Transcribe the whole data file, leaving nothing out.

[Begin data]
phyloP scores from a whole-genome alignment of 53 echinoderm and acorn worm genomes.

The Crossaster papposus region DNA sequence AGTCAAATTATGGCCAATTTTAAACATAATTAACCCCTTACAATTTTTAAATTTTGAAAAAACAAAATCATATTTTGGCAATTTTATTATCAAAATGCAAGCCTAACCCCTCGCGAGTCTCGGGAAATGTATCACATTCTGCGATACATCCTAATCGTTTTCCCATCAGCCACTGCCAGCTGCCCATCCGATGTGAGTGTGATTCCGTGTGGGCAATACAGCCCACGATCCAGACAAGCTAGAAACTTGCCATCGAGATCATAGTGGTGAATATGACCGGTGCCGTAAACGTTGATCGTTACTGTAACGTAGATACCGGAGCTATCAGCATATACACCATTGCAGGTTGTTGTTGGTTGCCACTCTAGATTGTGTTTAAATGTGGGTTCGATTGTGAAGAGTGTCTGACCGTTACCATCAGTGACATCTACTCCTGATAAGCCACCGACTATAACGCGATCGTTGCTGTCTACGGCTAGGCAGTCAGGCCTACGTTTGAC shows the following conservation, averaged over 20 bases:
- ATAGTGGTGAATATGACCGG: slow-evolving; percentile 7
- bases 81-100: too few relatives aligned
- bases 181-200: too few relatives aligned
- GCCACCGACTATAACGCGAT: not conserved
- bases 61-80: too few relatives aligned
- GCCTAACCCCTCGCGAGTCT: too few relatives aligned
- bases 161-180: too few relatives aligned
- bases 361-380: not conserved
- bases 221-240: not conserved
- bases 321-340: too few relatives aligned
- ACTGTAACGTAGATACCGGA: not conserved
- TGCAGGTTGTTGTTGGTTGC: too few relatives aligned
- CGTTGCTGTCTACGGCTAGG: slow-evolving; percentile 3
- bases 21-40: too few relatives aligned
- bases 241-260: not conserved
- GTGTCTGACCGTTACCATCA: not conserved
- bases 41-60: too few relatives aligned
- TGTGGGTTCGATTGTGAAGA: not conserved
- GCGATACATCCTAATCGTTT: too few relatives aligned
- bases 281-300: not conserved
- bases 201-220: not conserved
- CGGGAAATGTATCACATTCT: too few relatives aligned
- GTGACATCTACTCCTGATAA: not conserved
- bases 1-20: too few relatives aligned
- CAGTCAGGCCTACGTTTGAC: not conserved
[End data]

phyloP scores from a whole-genome alignment of 53 echinoderm and acorn worm genomes.

The Crossaster papposus region DNA sequence AGTCAAATTATGGCCAATTTTAAACATAATTAACCCCTTACAATTTTTAAATTTTGAAAAAACAAAATCATATTTTGGCAATTTTATTATCAAAATGCAAGCCTAACCCCTCGCGAGTCTCGGGAAATGTATCACATTCTGCGATACATCCTAATCGTTTTCCCATCAGCCACTGCCAGCTGCCCATCCGATGTGAGTGTGATTCCGTGTGGGCAATACAGCCCACGATCCAGACAAGCTAGAAACTTGCCATCGAGATCATAGTGGTGAATATGACCGGTGCCGTAAACGTTGATCGTTACTGTAACGTAGATACCGGAGCTATCAGCATATACACCATTGCAGGTTGTTGTTGGTTGCCACTCTAGATTGTGTTTAAATGTGGGTTCGATTGTGAAGAGTGTCTGACCGTTACCATCAGTGACATCTACTCCTGATAAGCCACCGACTATAACGCGATCGTTGCTGTCTACGGCTAGGCAGTCAGGCCTACGTTTGAC shows the following conservation, averaged over 20 bases:
- ATAGTGGTGAATATGACCGG: slow-evolving; percentile 7
- bases 81-100: too few relatives aligned
- bases 181-200: too few relatives aligned
- GCCACCGACTATAACGCGAT: not conserved
- bases 61-80: too few relatives aligned
- GCCTAACCCCTCGCGAGTCT: too few relatives aligned
- bases 161-180: too few relatives aligned
- bases 361-380: not conserved
- bases 221-240: not conserved
- bases 321-340: too few relatives aligned
- ACTGTAACGTAGATACCGGA: not conserved
- TGCAGGTTGTTGTTGGTTGC: too few relatives aligned
- CGTTGCTGTCTACGGCTAGG: slow-evolving; percentile 3
- bases 21-40: too few relatives aligned
- bases 241-260: not conserved
- GTGTCTGACCGTTACCATCA: not conserved
- bases 41-60: too few relatives aligned
- TGTGGGTTCGATTGTGAAGA: not conserved
- GCGATACATCCTAATCGTTT: too few relatives aligned
- bases 281-300: not conserved
- bases 201-220: not conserved
- CGGGAAATGTATCACATTCT: too few relatives aligned
- GTGACATCTACTCCTGATAA: not conserved
- bases 1-20: too few relatives aligned
- CAGTCAGGCCTACGTTTGAC: not conserved